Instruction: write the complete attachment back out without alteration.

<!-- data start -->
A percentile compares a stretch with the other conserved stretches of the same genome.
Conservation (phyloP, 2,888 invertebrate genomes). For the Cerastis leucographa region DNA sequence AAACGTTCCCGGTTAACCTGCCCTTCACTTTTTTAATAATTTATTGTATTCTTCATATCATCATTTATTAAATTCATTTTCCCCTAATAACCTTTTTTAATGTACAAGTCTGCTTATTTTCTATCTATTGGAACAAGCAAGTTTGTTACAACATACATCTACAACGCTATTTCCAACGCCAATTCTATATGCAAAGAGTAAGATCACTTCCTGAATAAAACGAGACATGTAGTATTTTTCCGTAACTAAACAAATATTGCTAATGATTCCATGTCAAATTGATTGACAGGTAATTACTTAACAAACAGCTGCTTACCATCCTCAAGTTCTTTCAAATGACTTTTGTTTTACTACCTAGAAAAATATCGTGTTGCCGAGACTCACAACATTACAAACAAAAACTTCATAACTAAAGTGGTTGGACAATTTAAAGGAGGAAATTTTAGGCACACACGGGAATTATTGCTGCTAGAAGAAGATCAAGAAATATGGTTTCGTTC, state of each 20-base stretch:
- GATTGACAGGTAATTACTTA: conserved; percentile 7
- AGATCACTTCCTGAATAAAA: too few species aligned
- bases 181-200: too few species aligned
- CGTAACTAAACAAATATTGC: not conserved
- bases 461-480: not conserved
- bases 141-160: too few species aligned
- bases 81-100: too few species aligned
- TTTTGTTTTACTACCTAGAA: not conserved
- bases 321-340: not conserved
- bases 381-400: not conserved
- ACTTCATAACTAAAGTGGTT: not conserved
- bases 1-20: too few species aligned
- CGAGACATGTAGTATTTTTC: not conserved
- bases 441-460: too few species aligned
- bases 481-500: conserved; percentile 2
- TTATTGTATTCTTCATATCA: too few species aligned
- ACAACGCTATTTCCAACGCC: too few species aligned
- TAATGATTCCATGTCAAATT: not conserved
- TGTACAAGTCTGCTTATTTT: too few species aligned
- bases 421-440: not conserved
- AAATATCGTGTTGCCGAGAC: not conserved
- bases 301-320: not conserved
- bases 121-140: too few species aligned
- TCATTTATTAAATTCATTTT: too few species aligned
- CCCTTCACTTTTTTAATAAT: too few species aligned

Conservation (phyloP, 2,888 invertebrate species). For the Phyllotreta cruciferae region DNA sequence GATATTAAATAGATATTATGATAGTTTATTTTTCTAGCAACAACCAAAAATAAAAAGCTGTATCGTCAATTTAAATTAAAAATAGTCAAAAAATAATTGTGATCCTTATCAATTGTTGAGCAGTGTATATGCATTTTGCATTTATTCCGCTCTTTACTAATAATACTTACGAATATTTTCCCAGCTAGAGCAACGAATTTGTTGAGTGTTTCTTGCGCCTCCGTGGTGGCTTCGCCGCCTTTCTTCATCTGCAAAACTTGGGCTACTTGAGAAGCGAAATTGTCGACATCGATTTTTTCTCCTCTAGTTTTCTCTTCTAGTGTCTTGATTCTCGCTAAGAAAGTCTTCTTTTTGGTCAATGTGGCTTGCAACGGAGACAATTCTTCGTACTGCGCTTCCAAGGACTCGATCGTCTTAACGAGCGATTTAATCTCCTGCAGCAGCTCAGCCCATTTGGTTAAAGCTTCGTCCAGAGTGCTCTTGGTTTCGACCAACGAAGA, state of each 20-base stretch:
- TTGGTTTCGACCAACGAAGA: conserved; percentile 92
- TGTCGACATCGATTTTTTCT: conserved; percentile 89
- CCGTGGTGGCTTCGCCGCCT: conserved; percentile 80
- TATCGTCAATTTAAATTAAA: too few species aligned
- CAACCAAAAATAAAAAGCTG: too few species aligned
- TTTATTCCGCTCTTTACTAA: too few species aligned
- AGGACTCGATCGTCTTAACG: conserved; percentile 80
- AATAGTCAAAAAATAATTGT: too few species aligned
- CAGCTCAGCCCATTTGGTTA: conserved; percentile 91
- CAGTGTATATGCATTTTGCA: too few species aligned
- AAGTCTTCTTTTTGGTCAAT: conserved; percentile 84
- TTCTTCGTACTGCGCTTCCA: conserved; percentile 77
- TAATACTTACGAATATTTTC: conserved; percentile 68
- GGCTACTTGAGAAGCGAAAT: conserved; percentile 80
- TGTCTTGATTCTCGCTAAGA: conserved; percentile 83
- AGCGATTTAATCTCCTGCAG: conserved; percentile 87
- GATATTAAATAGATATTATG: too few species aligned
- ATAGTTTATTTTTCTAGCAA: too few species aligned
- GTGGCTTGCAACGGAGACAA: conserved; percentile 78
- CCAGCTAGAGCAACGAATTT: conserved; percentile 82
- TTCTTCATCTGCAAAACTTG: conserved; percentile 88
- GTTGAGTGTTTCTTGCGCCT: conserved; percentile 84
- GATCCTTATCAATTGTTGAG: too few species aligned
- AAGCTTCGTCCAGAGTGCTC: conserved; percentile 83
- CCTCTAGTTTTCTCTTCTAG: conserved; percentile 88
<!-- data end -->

A percentile compares a stretch with the other conserved stretches of the same genome.
Conservation (phyloP, 2,888 invertebrate genomes). For the Cerastis leucographa region DNA sequence AAACGTTCCCGGTTAACCTGCCCTTCACTTTTTTAATAATTTATTGTATTCTTCATATCATCATTTATTAAATTCATTTTCCCCTAATAACCTTTTTTAATGTACAAGTCTGCTTATTTTCTATCTATTGGAACAAGCAAGTTTGTTACAACATACATCTACAACGCTATTTCCAACGCCAATTCTATATGCAAAGAGTAAGATCACTTCCTGAATAAAACGAGACATGTAGTATTTTTCCGTAACTAAACAAATATTGCTAATGATTCCATGTCAAATTGATTGACAGGTAATTACTTAACAAACAGCTGCTTACCATCCTCAAGTTCTTTCAAATGACTTTTGTTTTACTACCTAGAAAAATATCGTGTTGCCGAGACTCACAACATTACAAACAAAAACTTCATAACTAAAGTGGTTGGACAATTTAAAGGAGGAAATTTTAGGCACACACGGGAATTATTGCTGCTAGAAGAAGATCAAGAAATATGGTTTCGTTC, state of each 20-base stretch:
- GATTGACAGGTAATTACTTA: conserved; percentile 7
- AGATCACTTCCTGAATAAAA: too few species aligned
- bases 181-200: too few species aligned
- CGTAACTAAACAAATATTGC: not conserved
- bases 461-480: not conserved
- bases 141-160: too few species aligned
- bases 81-100: too few species aligned
- TTTTGTTTTACTACCTAGAA: not conserved
- bases 321-340: not conserved
- bases 381-400: not conserved
- ACTTCATAACTAAAGTGGTT: not conserved
- bases 1-20: too few species aligned
- CGAGACATGTAGTATTTTTC: not conserved
- bases 441-460: too few species aligned
- bases 481-500: conserved; percentile 2
- TTATTGTATTCTTCATATCA: too few species aligned
- ACAACGCTATTTCCAACGCC: too few species aligned
- TAATGATTCCATGTCAAATT: not conserved
- TGTACAAGTCTGCTTATTTT: too few species aligned
- bases 421-440: not conserved
- AAATATCGTGTTGCCGAGAC: not conserved
- bases 301-320: not conserved
- bases 121-140: too few species aligned
- TCATTTATTAAATTCATTTT: too few species aligned
- CCCTTCACTTTTTTAATAAT: too few species aligned

Conservation (phyloP, 2,888 invertebrate species). For the Phyllotreta cruciferae region DNA sequence GATATTAAATAGATATTATGATAGTTTATTTTTCTAGCAACAACCAAAAATAAAAAGCTGTATCGTCAATTTAAATTAAAAATAGTCAAAAAATAATTGTGATCCTTATCAATTGTTGAGCAGTGTATATGCATTTTGCATTTATTCCGCTCTTTACTAATAATACTTACGAATATTTTCCCAGCTAGAGCAACGAATTTGTTGAGTGTTTCTTGCGCCTCCGTGGTGGCTTCGCCGCCTTTCTTCATCTGCAAAACTTGGGCTACTTGAGAAGCGAAATTGTCGACATCGATTTTTTCTCCTCTAGTTTTCTCTTCTAGTGTCTTGATTCTCGCTAAGAAAGTCTTCTTTTTGGTCAATGTGGCTTGCAACGGAGACAATTCTTCGTACTGCGCTTCCAAGGACTCGATCGTCTTAACGAGCGATTTAATCTCCTGCAGCAGCTCAGCCCATTTGGTTAAAGCTTCGTCCAGAGTGCTCTTGGTTTCGACCAACGAAGA, state of each 20-base stretch:
- TTGGTTTCGACCAACGAAGA: conserved; percentile 92
- TGTCGACATCGATTTTTTCT: conserved; percentile 89
- CCGTGGTGGCTTCGCCGCCT: conserved; percentile 80
- TATCGTCAATTTAAATTAAA: too few species aligned
- CAACCAAAAATAAAAAGCTG: too few species aligned
- TTTATTCCGCTCTTTACTAA: too few species aligned
- AGGACTCGATCGTCTTAACG: conserved; percentile 80
- AATAGTCAAAAAATAATTGT: too few species aligned
- CAGCTCAGCCCATTTGGTTA: conserved; percentile 91
- CAGTGTATATGCATTTTGCA: too few species aligned
- AAGTCTTCTTTTTGGTCAAT: conserved; percentile 84
- TTCTTCGTACTGCGCTTCCA: conserved; percentile 77
- TAATACTTACGAATATTTTC: conserved; percentile 68
- GGCTACTTGAGAAGCGAAAT: conserved; percentile 80
- TGTCTTGATTCTCGCTAAGA: conserved; percentile 83
- AGCGATTTAATCTCCTGCAG: conserved; percentile 87
- GATATTAAATAGATATTATG: too few species aligned
- ATAGTTTATTTTTCTAGCAA: too few species aligned
- GTGGCTTGCAACGGAGACAA: conserved; percentile 78
- CCAGCTAGAGCAACGAATTT: conserved; percentile 82
- TTCTTCATCTGCAAAACTTG: conserved; percentile 88
- GTTGAGTGTTTCTTGCGCCT: conserved; percentile 84
- GATCCTTATCAATTGTTGAG: too few species aligned
- AAGCTTCGTCCAGAGTGCTC: conserved; percentile 83
- CCTCTAGTTTTCTCTTCTAG: conserved; percentile 88